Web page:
Rastafarianism is more than just a style of music and culture, it is a religion and set of beliefs that originated in Jamaica around the 1930s, reports Last Chance Ministries, a website dedicated to religious understanding. Rastafarian style is similar to the hippie style in America in the 1970s. Music is a big part of the Rastafarian movement, as are certain drugs and clothing styles. This distinct clothing style gives Rastafarian costumes instant recognition by the public.
Hair is one of the biggest parts of a Rastafarian costume. Dreadlocks are long strands of matted hair; Bob Marley was a legend in his long, dark dreadlocks. However, unless you have long hair that you want to sacrifice for your costume, dreadlock wigs are available at most costume and some alternative stores. Often, these wigs are sold in combination with a traditional Rasta hat. Rasta hats are bag-shaped hats in tie-dye or Jamaican flag colours (green, black and gold). The hat is extra large for the purpose of tucking in your dreadlocks underneath.
Shirts should be colourful and loose fitting. Common themes for shirts include standard hippie tie-dye and Jamaican flag colours. The Rastafarian movement relates to drug use; include marijuana symbols on your shirt if you want to go with an extra risky or edgy look. Other styles of clothing work too, such as a vest without a shirt underneath or a sleeveless shirt. Trousers should consist of blue jeans that are loosely fit, not too tight and not too baggy.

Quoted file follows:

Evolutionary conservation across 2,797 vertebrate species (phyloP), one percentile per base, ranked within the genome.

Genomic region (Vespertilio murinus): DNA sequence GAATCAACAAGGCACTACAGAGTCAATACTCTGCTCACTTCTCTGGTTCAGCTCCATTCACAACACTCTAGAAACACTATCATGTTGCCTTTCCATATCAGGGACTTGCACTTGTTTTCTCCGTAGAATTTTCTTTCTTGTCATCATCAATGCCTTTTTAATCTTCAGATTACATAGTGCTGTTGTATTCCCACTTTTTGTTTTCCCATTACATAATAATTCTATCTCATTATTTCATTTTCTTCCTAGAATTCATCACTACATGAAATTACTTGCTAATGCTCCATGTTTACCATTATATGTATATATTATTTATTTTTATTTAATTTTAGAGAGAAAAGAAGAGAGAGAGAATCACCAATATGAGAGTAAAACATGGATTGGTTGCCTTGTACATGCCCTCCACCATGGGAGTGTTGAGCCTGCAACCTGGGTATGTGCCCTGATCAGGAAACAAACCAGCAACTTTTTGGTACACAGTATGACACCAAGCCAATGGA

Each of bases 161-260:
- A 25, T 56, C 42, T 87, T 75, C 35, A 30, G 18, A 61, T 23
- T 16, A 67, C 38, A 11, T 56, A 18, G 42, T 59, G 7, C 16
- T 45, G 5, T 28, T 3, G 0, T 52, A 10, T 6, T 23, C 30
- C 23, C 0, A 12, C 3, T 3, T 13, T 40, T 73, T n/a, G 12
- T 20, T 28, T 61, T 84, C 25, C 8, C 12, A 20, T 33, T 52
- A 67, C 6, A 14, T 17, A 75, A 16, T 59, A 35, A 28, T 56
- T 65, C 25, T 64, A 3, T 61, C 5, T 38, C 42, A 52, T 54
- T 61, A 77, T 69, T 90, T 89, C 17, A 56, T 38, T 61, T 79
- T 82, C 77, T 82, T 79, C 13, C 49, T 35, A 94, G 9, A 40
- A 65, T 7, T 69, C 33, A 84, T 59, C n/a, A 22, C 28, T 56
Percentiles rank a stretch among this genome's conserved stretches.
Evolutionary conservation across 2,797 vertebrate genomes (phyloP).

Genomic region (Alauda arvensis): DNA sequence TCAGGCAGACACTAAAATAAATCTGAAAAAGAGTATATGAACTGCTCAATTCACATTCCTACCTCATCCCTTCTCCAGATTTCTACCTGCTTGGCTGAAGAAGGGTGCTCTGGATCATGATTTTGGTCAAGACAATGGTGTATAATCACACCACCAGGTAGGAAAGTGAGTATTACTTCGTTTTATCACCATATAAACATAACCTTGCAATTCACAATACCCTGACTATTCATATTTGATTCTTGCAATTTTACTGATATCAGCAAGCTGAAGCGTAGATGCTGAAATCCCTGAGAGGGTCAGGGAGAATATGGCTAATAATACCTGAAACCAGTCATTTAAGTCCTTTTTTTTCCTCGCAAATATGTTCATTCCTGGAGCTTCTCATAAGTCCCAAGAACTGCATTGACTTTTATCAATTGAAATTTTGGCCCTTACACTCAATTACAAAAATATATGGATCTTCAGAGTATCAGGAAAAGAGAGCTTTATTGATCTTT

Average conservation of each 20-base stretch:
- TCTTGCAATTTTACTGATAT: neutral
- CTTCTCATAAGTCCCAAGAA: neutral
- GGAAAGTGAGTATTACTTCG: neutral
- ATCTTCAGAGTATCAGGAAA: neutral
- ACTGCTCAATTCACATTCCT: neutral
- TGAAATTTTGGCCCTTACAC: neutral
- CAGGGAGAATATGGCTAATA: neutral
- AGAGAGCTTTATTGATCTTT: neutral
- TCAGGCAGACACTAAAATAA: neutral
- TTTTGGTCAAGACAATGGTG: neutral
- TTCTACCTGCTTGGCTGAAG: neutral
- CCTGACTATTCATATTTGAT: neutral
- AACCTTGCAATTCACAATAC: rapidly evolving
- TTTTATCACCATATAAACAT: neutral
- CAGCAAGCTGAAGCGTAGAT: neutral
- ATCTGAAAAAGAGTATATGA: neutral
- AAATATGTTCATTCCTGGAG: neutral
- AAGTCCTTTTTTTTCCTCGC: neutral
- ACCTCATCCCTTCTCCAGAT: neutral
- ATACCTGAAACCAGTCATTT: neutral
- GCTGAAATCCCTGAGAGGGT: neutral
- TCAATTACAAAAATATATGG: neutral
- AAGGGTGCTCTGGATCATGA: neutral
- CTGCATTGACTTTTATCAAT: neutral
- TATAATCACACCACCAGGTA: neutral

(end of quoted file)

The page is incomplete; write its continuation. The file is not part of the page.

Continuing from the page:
Accessories are a big part of a Rastafarian costume. Sunglasses are one complementary accessory and many Rastafarian costumes use hippie-style, round-lens sunglasses. Bright, beaded necklaces in various colours, such as the Jamaican flag colours, work well with this costume. Large pendants, such as peace signs, marijuana leaves, musical symbols or Bob Marley memorabilia, stand out. Any other bright accessories, such as wristbands, belts, earrings and rings, help bring this costume alive.
Now that you have your costume built, you have to perform the part. The Rastafarian movement originated in Jamaica, so faking a Jamaican accent really helps bring the whole picture to life. Use clichéd Rastafarian lingo, such as "Ya, man," "one love" and "respect."